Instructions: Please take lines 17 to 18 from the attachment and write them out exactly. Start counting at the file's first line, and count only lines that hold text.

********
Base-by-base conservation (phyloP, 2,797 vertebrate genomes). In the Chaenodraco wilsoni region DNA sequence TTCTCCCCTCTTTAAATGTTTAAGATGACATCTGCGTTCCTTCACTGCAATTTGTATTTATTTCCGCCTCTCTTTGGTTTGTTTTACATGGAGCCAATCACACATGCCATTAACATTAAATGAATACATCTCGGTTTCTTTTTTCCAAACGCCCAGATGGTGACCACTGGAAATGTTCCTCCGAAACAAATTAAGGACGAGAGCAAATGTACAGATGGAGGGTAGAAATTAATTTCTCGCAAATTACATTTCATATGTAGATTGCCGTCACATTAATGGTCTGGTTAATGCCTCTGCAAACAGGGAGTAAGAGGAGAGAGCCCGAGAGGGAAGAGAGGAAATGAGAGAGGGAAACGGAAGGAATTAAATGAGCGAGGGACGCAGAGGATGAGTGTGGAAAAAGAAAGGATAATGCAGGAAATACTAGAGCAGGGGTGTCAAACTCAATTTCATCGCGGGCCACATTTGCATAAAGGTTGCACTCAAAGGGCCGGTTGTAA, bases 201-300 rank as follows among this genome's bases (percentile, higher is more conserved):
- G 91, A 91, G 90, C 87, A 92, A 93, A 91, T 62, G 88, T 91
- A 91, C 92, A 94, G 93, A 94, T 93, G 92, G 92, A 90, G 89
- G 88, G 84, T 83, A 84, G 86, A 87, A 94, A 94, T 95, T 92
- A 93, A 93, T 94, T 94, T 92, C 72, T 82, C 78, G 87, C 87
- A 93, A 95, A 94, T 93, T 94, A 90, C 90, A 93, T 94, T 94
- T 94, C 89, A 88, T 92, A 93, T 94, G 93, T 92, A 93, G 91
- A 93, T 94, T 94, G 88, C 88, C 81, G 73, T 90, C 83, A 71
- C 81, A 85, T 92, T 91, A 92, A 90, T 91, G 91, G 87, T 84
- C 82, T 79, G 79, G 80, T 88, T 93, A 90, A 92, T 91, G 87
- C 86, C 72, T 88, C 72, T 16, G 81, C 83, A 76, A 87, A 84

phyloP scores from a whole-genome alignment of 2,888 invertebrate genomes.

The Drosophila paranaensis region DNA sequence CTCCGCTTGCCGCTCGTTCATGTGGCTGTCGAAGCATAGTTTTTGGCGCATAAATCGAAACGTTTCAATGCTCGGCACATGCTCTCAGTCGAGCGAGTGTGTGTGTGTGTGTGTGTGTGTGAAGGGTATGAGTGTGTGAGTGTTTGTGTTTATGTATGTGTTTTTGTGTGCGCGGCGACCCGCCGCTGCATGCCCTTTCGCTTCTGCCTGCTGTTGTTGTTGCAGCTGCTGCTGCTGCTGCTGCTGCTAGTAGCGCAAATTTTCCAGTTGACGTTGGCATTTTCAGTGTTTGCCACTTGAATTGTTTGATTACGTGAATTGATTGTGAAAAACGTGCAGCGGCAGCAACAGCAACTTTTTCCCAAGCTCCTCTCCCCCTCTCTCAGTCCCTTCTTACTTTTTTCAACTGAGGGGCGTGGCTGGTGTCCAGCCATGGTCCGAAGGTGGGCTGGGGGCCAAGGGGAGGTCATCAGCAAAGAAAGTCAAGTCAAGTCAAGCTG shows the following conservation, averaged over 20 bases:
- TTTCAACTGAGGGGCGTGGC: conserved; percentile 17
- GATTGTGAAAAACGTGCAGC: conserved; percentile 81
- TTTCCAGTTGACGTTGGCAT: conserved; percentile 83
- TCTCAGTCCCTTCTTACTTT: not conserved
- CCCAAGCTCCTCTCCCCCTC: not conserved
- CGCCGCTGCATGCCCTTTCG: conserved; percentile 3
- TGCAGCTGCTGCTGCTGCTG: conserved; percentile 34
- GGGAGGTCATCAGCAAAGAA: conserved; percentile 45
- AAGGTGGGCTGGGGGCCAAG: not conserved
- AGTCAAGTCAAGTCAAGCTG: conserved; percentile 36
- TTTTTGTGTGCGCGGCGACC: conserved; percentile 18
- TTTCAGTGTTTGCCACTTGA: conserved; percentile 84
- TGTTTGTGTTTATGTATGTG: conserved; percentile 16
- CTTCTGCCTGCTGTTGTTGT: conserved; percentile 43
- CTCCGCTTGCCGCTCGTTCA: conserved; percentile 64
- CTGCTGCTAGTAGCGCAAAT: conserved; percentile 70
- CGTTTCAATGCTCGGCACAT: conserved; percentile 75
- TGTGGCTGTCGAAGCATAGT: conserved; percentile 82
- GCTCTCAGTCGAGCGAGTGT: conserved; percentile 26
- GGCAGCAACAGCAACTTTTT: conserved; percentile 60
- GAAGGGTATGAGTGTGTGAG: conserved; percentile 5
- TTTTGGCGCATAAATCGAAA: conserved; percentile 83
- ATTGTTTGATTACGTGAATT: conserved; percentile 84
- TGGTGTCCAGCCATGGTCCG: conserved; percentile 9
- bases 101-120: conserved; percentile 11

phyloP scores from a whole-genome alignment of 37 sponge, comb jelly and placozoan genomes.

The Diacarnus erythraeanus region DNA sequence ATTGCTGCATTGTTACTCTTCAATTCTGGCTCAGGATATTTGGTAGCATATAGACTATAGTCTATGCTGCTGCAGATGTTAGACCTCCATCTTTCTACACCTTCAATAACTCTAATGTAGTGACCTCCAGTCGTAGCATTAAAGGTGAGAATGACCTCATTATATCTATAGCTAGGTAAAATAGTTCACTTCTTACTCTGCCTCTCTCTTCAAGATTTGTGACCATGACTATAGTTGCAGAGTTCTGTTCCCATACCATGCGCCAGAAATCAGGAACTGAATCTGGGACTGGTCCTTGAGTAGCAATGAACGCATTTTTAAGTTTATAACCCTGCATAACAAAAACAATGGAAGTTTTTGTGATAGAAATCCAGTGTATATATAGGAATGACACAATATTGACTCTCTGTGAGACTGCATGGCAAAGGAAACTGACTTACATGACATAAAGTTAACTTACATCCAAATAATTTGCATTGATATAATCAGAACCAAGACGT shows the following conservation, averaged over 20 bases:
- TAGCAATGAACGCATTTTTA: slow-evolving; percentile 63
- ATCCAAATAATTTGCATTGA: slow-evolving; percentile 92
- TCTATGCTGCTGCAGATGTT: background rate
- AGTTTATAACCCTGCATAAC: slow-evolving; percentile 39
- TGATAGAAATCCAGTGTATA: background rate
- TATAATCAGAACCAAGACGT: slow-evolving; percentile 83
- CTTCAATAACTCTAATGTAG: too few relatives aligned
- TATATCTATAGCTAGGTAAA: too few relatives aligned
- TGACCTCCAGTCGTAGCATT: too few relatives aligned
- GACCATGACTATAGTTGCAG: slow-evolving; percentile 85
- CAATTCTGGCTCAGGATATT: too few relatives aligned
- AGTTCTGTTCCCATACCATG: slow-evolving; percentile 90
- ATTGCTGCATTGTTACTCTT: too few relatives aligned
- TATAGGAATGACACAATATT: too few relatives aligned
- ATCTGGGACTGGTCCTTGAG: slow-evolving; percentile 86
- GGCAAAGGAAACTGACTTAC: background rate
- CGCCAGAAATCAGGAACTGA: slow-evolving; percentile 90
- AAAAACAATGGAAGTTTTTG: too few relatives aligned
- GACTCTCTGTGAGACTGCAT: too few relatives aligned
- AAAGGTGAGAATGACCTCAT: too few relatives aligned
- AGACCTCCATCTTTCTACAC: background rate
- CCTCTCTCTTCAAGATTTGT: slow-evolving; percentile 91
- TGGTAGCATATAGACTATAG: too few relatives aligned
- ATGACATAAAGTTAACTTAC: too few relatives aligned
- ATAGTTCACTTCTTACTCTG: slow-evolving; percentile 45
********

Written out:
- TCTCAGTCCCTTCTTACTTT: not conserved
- CCCAAGCTCCTCTCCCCCTC: not conserved